Text Classification Tutorial

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In this tutorial, you will experiment with different machine learning methods for text classification. Here’s an overview of what you’ll do:

  • Extract feature vectors from a corpus of labeled documents.
  • Implement feature selection based on Chi-square.
  • Implement a simple text classifier; a Naïve Bayes, or a perceptron classifier.
  • Run experiments using the two different models and different numbers of features and training set size. Report and analyze the results.


Training/Testing data

We will use a subset of the 20 Newsgroups data set. This dataset is a collection of approximately 20,000 newsgroup documents, partitioned (nearly) evenly across 20 different newsgroups. The 20 newsgroups collection has become a popular data set for experiments in text applications of machine learning techniques, such as text classification and text clustering. We will only use data in 10 of the newsgroups, each corresponding to a different topic.

The documents are divided into training and test sets for you. In the training/testing set you will see ten directories '0' to '9'. These are the labels for the text files within them. You can find the data here

Documents As Feature Vectors

Each document can be represented as in the following table:

123 base 2
123 bat 5
123 ball 1
123 score 2
234 puck 2
234 score 1

or as the following set of vectors:

  • [base bat ball score puck goal]
  • f(DOC123) = [ 2 5 1 2 0 0 ], class = baseball
  • f(DOC234) = [ 0 0 0 1 2 3 ], class = hockey
  • ...

Feature extraction

By default, you should use all words (after proper tokenization) that appear in the training documents as features for the classifier. Each word (feature) is weighed by its frequency in the document. Feature vectors should be extracted for both the training and testing sets and and stored in SVM light file format. The following lines represents one training example in SVM light format:

<line> .=. <target> <feature>:<value> <feature>:<value> ... <feature>:<value> 
<target> .=. <integer> 
<feature> .=. <integer> 
<value> .=. <float>

The following code (extract_feautres.pl) extracts the word frequencies and outputs the features vectors for a set of documents. The script assumes that all the documents from the same category are located in one directory.

use Clair::Document;
my $dataset_dir = shift;
my $output_file = shift;
my @categories = `ls $train_dir`;
my %features=();
foreach $cat(@categories){
  @files = `ls  $train_dir/$cat`;
  foreach $file (@files)
      print OUT $cat, " ";
      my $text = `cat $train_dir/$cat/$file`;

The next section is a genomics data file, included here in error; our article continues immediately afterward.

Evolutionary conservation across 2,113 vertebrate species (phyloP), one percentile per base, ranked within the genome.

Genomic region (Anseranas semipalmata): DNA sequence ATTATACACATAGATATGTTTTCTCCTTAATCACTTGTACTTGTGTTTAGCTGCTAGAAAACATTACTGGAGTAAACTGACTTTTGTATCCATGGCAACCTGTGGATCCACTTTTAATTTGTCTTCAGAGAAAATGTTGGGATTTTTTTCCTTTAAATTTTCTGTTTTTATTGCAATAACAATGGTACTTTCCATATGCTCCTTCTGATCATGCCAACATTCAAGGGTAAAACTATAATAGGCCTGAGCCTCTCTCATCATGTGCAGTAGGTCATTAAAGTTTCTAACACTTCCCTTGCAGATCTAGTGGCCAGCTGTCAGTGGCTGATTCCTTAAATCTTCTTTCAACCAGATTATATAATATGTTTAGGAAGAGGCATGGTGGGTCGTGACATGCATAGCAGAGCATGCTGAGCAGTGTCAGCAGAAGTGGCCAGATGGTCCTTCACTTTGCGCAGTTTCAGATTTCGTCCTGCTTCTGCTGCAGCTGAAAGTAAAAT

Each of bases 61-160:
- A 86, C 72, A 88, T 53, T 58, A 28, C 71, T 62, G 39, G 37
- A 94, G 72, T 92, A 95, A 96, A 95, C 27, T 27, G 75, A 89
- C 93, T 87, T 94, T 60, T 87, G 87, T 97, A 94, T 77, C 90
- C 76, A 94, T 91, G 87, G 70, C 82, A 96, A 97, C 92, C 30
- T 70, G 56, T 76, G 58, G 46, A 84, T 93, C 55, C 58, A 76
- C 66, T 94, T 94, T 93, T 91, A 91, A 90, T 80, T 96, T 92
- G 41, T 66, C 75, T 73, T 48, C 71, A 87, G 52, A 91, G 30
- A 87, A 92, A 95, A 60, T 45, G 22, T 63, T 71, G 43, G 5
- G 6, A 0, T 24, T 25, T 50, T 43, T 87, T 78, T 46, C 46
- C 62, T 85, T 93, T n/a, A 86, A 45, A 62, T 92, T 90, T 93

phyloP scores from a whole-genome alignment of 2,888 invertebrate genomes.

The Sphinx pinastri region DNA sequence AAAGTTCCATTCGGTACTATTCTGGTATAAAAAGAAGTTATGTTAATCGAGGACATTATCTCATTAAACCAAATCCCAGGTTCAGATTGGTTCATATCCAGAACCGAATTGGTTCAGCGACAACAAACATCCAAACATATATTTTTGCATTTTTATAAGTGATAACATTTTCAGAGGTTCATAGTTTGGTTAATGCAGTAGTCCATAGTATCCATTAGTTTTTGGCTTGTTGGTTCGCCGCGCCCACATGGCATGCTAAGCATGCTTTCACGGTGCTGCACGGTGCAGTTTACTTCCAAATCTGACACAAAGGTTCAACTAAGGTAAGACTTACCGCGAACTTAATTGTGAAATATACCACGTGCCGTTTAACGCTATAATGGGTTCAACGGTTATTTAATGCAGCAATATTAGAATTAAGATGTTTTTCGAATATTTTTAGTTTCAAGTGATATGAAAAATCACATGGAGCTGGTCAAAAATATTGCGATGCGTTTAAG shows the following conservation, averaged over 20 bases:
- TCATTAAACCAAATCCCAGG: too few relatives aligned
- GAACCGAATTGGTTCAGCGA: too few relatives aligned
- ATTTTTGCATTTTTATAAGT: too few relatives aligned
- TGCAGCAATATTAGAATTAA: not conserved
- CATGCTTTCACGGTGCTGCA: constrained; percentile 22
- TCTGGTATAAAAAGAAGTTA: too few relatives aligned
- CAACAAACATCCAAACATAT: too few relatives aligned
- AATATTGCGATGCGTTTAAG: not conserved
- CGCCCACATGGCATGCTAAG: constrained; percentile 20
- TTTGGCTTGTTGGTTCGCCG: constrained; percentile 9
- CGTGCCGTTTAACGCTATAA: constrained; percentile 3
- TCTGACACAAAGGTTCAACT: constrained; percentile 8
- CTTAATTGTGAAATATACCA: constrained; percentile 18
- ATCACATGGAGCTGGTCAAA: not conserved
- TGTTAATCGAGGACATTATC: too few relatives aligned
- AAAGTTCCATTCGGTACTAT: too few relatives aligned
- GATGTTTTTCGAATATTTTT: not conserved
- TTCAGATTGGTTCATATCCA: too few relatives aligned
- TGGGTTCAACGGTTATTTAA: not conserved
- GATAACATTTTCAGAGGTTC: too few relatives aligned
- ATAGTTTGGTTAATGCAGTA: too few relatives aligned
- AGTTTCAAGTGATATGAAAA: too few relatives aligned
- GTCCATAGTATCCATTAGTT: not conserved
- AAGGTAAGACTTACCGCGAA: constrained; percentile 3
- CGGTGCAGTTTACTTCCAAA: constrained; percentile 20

$text =~ s/|//g;
      my $doc = Clair::Document->new(string => $text);
      my %tf = $doc->tf(type => "stem");
      while ( my ($key, $value) = each(%tf) ) {
         my $k;
         if(defined $features{$key}){
         print OUT "$k:$value ";
      print OUT "\n";

Run this script to extract the features of the training set and the testing set.

extract_features.pl train features.train
extract_features.pl test features.test

Where "train" and "test" are the names of the names of the directories of the training set and the testing set respectively. "features.train" and "features.test" are the names of the output files.

Text Classifier

Training a model

In this tutorial we implement a perceptron classifier that uses the documents of the training set to train a model that will be used to classify the documents of the testing set. The following script (learn.pl) uses Clair::Learn module to train the desired model.

use Clair::Learn;
my $train_features_file = shift;
my $model_file = shift;
my $lea = new Clair::Learn(DEBUG => $DEBUG);
$lea->naiveBayes_learn($train_features_file, $model_file);

The script can be run using:

learn.pl features.train model

Where "features.train" is the input features file that corresponds to the training set and "model" is a name for the resulting model.

Use the trained model to classify the documents of the testing set

The following script (classify.pl) uses Clair::classify module to test the trained model on the testing set

use Clair::Classify;
my $test_features_file = shift;
my $model_file = shift;
my $output_file = shift;
my $classify = new Clair::Classify(DEBUG => $DEBUG);
$classify->naiveBayes_classify($train_features_file, $model_file, $output_file);

The script can be run using

classify.pl features.test model results.dat

Where "features.test" is the input features file that corresponds to the testing set and "model" is the trained model that was generated in the previous step (training). results.dat will contain the results of the classification and will have a tab-separated line for each document in the follwing format:

docid   score   computed_class   correct_class   y|n

The last column outputs y if the computed_class matches the correct_class and n otherwise.

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